Opposing Idolatry

Quiet subversion vs. loud accusation (vv. 8-15)

Three Jewish friends (Shadrach, Meshach, and Abednego) didn’t make a public show of their noncompliance before the king. He hadn’t noticed they had not bowed down. Their godly unassuming defiance contrasts with the jealous and boisterous protests of the Chaldeans, who are probably astrologers who work alongside the three accused in the royal court. There is a lesson here. Opposing idolatry means standing firm when everyone else is falling down, but it doesn’t require drawing attention to your subversion. Martyrs shouldn’t have a death wish. If they do, then their testimony is tainted by questionable motives. As model subversives these three men show us how to oppose idolatry. Nebuchadnezzar still raged at them, even daring them to call on a god who might have the power to deliver them from the burning fiery furnace, but their calm composure demonstrated loud and clear they feared their God more than their king.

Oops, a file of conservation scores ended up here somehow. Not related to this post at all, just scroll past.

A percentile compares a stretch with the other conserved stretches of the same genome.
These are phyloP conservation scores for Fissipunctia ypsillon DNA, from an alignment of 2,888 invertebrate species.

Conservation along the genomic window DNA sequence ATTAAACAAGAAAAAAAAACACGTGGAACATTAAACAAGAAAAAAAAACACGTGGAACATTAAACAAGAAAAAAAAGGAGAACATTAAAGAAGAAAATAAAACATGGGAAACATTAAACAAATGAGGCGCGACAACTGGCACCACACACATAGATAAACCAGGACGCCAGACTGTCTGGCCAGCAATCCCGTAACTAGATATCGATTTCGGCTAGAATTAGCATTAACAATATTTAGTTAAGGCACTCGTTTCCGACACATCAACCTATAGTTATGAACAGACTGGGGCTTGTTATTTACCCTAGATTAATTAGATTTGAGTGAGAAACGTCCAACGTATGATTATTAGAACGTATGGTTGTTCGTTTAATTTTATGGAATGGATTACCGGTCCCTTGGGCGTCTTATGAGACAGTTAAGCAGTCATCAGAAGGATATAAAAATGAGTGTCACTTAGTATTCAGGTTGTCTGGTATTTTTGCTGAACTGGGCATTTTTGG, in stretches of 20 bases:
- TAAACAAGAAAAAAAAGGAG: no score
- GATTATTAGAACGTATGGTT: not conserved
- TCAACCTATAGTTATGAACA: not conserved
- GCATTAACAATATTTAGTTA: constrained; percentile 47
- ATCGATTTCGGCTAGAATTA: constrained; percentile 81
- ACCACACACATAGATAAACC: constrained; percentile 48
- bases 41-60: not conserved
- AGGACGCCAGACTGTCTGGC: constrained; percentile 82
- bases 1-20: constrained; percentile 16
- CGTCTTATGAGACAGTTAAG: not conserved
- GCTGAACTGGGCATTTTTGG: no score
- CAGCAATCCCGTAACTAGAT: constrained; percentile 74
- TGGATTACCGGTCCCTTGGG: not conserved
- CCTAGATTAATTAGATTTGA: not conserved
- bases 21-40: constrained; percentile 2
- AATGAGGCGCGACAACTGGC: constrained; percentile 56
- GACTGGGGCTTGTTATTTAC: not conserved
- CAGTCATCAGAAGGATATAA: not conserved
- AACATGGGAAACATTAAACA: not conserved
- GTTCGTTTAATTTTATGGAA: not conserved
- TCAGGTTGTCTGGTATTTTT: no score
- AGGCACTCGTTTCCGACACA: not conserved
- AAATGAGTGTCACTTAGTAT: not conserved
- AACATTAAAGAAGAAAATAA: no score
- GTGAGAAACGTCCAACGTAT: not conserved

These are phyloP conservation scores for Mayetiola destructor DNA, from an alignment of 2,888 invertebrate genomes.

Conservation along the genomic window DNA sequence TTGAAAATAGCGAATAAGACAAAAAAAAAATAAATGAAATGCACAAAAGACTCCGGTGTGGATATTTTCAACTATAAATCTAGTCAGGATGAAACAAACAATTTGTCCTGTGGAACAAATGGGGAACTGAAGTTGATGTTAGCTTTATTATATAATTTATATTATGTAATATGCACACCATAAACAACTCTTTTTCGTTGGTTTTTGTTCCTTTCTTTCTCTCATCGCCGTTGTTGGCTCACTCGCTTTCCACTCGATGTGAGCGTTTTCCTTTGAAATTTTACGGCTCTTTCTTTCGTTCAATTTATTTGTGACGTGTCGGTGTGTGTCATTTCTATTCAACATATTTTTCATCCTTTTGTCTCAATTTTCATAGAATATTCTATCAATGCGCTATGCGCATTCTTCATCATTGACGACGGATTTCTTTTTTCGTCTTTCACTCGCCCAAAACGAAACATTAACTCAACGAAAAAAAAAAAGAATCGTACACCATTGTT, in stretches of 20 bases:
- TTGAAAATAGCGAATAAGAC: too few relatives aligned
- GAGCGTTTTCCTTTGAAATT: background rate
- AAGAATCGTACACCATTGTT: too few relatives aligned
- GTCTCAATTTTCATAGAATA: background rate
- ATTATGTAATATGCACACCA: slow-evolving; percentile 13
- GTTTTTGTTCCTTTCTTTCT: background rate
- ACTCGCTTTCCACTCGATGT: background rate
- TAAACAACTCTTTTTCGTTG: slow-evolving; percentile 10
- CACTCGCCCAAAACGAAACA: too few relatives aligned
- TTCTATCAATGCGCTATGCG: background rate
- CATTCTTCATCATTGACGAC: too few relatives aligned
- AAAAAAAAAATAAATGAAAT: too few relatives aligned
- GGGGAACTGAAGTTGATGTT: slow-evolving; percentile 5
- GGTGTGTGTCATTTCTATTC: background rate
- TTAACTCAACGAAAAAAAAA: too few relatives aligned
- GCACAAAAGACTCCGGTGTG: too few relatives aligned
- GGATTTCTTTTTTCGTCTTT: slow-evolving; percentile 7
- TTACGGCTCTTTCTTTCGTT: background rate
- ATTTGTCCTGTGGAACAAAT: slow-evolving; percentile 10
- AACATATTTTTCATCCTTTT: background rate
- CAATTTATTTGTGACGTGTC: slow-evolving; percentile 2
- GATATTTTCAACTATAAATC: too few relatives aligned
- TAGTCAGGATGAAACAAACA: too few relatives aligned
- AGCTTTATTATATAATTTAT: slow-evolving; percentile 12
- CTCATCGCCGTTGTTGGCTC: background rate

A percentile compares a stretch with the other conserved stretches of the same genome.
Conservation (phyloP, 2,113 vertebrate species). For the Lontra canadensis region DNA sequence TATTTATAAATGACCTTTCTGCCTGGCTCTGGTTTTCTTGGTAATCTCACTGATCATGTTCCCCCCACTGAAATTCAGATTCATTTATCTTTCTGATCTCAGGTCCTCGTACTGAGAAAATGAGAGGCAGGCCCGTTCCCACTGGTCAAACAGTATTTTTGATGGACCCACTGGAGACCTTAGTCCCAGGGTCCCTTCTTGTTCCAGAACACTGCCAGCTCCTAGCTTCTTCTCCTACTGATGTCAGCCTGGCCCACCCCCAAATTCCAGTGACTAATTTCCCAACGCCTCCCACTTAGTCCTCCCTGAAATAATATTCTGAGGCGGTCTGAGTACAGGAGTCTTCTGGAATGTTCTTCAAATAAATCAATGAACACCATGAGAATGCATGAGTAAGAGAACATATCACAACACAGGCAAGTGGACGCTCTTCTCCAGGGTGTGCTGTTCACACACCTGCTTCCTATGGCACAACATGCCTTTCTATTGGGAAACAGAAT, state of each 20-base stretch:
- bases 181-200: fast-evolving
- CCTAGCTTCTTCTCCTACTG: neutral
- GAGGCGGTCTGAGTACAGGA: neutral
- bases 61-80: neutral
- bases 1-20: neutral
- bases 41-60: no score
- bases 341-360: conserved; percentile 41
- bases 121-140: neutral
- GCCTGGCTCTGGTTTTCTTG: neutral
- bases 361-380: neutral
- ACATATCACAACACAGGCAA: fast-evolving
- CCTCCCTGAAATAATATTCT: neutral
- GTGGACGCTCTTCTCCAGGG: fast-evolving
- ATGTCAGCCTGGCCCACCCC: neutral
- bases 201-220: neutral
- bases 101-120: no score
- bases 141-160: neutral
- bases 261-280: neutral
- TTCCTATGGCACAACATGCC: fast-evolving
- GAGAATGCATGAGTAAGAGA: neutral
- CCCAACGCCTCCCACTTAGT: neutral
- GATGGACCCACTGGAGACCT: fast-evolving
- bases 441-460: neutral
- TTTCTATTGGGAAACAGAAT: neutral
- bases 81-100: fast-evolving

A hard answer to an easy question (vv. 16-18)

To a believer, the king’s question is easy if you remove all the external pressures. “Will you bow to this golden image that I set up?” “Uh, no.” That’s Bible 101. Don’t worship other gods. Don’t bow down to idols. They didn’t even have to think about how to answer. But that was the easy part. The remarkable thing about their response is they didn’t feel the need to stop and consider how to soften their words. No diplomacy, no compromise. They knew what they needed to say, and they said it plainly. They know God will deliver them out of the king’s hand (escaping the temptation to worship other gods). And they believe Almighty God may even deliver them from the fire. “But if not,” they will still not bow the knee to worship the king’s idol. Here I stand, so help me God! In the moment of temptation, God granted them gracious words that opened up the way to escape temptation. God strengthened them to give a hard answer to an easy question.